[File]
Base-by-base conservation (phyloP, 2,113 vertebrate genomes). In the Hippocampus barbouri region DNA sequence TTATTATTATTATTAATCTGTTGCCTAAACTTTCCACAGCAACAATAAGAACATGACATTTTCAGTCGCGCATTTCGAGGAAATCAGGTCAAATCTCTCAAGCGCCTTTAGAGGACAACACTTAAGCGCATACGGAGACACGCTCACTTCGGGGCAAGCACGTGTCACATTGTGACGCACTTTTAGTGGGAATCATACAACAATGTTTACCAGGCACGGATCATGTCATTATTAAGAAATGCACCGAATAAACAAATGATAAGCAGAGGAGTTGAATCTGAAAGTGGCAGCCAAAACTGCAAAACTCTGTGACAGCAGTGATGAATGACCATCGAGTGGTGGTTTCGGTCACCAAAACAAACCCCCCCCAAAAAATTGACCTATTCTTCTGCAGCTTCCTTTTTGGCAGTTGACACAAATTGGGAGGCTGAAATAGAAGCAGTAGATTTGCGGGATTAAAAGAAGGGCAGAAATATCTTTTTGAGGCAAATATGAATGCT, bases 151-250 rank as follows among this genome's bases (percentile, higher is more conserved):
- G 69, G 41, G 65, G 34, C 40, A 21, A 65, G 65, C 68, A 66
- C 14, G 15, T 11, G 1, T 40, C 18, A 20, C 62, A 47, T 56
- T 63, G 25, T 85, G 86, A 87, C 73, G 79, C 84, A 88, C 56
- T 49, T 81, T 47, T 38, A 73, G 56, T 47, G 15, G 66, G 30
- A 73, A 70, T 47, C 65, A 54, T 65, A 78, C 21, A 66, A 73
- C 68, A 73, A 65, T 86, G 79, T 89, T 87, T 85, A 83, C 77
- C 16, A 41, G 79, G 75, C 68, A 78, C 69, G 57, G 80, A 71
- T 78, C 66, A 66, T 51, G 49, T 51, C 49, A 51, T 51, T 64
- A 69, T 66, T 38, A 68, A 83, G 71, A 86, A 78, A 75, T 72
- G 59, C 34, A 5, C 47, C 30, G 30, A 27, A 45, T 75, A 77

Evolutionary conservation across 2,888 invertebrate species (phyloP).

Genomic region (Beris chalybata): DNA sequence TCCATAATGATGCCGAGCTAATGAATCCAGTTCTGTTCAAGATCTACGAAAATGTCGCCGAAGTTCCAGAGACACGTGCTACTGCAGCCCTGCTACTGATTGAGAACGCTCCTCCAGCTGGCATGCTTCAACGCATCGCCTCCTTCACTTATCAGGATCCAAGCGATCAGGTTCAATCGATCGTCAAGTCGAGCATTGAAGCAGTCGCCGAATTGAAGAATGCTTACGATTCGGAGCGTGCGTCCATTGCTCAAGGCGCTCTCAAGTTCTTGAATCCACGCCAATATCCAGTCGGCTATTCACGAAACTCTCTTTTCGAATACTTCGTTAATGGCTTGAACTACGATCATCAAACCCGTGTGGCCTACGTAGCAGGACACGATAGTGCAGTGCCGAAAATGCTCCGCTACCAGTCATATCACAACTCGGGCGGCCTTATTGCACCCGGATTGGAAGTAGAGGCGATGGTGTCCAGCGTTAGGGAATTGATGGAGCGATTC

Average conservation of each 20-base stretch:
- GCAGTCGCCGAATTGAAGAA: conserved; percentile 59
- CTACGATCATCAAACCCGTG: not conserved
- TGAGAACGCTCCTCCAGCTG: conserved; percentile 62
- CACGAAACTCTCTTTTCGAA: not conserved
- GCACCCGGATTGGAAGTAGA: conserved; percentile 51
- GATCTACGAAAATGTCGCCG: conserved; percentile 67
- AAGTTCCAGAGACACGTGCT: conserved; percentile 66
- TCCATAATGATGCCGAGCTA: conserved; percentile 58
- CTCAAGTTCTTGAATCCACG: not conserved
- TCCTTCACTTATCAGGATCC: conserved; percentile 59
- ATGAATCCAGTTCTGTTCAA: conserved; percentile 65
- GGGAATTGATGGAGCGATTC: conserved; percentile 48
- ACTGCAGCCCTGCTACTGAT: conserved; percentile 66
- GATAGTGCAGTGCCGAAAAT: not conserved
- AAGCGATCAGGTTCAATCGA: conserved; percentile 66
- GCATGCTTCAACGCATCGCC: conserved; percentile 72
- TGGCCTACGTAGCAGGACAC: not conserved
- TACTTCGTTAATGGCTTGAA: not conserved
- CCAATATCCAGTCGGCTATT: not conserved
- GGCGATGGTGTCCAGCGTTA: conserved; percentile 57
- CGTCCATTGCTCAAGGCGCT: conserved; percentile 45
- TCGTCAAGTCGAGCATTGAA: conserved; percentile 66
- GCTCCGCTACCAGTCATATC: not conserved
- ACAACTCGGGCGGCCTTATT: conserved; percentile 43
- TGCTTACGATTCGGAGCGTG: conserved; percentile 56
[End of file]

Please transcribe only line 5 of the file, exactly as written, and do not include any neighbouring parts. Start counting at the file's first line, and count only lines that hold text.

- T 49, T 81, T 47, T 38, A 73, G 56, T 47, G 15, G 66, G 30